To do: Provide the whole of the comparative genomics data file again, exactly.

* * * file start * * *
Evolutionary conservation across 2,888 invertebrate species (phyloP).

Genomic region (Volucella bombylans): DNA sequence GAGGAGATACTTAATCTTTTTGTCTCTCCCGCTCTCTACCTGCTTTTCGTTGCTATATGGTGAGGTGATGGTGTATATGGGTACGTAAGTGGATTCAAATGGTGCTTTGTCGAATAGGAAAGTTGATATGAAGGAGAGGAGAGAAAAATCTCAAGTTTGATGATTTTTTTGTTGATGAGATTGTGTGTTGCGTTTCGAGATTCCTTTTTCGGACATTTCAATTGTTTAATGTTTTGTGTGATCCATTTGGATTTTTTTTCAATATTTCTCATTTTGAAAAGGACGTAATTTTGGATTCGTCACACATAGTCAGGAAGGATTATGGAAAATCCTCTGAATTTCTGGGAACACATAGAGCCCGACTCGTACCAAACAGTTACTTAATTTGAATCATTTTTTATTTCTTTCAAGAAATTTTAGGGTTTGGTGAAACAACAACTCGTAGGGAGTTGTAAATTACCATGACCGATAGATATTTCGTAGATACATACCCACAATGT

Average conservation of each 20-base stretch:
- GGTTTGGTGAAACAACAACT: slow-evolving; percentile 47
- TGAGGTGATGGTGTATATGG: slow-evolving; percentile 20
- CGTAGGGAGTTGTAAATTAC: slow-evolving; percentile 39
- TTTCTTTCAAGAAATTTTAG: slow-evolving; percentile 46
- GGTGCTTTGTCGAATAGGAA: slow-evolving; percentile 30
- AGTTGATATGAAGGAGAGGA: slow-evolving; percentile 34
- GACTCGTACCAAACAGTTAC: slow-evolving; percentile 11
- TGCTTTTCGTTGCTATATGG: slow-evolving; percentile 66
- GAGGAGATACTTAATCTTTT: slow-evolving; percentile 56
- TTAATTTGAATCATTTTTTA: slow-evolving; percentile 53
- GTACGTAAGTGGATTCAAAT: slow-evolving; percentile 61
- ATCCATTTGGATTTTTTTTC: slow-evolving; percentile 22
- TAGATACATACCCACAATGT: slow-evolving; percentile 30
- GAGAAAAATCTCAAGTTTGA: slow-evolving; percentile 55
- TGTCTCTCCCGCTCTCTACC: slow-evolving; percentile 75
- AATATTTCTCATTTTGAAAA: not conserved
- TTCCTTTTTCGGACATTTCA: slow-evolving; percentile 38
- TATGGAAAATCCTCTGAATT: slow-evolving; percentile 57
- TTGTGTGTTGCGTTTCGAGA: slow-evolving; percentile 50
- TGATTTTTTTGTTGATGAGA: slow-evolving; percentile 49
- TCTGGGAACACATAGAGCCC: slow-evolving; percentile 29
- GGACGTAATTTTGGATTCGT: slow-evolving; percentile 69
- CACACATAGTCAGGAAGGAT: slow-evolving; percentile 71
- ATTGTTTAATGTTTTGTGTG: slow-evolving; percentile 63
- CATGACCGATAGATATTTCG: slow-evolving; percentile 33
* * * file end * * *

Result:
Evolutionary conservation across 2,888 invertebrate species (phyloP).

Genomic region (Volucella bombylans): DNA sequence GAGGAGATACTTAATCTTTTTGTCTCTCCCGCTCTCTACCTGCTTTTCGTTGCTATATGGTGAGGTGATGGTGTATATGGGTACGTAAGTGGATTCAAATGGTGCTTTGTCGAATAGGAAAGTTGATATGAAGGAGAGGAGAGAAAAATCTCAAGTTTGATGATTTTTTTGTTGATGAGATTGTGTGTTGCGTTTCGAGATTCCTTTTTCGGACATTTCAATTGTTTAATGTTTTGTGTGATCCATTTGGATTTTTTTTCAATATTTCTCATTTTGAAAAGGACGTAATTTTGGATTCGTCACACATAGTCAGGAAGGATTATGGAAAATCCTCTGAATTTCTGGGAACACATAGAGCCCGACTCGTACCAAACAGTTACTTAATTTGAATCATTTTTTATTTCTTTCAAGAAATTTTAGGGTTTGGTGAAACAACAACTCGTAGGGAGTTGTAAATTACCATGACCGATAGATATTTCGTAGATACATACCCACAATGT

Average conservation of each 20-base stretch:
- GGTTTGGTGAAACAACAACT: slow-evolving; percentile 47
- TGAGGTGATGGTGTATATGG: slow-evolving; percentile 20
- CGTAGGGAGTTGTAAATTAC: slow-evolving; percentile 39
- TTTCTTTCAAGAAATTTTAG: slow-evolving; percentile 46
- GGTGCTTTGTCGAATAGGAA: slow-evolving; percentile 30
- AGTTGATATGAAGGAGAGGA: slow-evolving; percentile 34
- GACTCGTACCAAACAGTTAC: slow-evolving; percentile 11
- TGCTTTTCGTTGCTATATGG: slow-evolving; percentile 66
- GAGGAGATACTTAATCTTTT: slow-evolving; percentile 56
- TTAATTTGAATCATTTTTTA: slow-evolving; percentile 53
- GTACGTAAGTGGATTCAAAT: slow-evolving; percentile 61
- ATCCATTTGGATTTTTTTTC: slow-evolving; percentile 22
- TAGATACATACCCACAATGT: slow-evolving; percentile 30
- GAGAAAAATCTCAAGTTTGA: slow-evolving; percentile 55
- TGTCTCTCCCGCTCTCTACC: slow-evolving; percentile 75
- AATATTTCTCATTTTGAAAA: not conserved
- TTCCTTTTTCGGACATTTCA: slow-evolving; percentile 38
- TATGGAAAATCCTCTGAATT: slow-evolving; percentile 57
- TTGTGTGTTGCGTTTCGAGA: slow-evolving; percentile 50
- TGATTTTTTTGTTGATGAGA: slow-evolving; percentile 49
- TCTGGGAACACATAGAGCCC: slow-evolving; percentile 29
- GGACGTAATTTTGGATTCGT: slow-evolving; percentile 69
- CACACATAGTCAGGAAGGAT: slow-evolving; percentile 71
- ATTGTTTAATGTTTTGTGTG: slow-evolving; percentile 63
- CATGACCGATAGATATTTCG: slow-evolving; percentile 33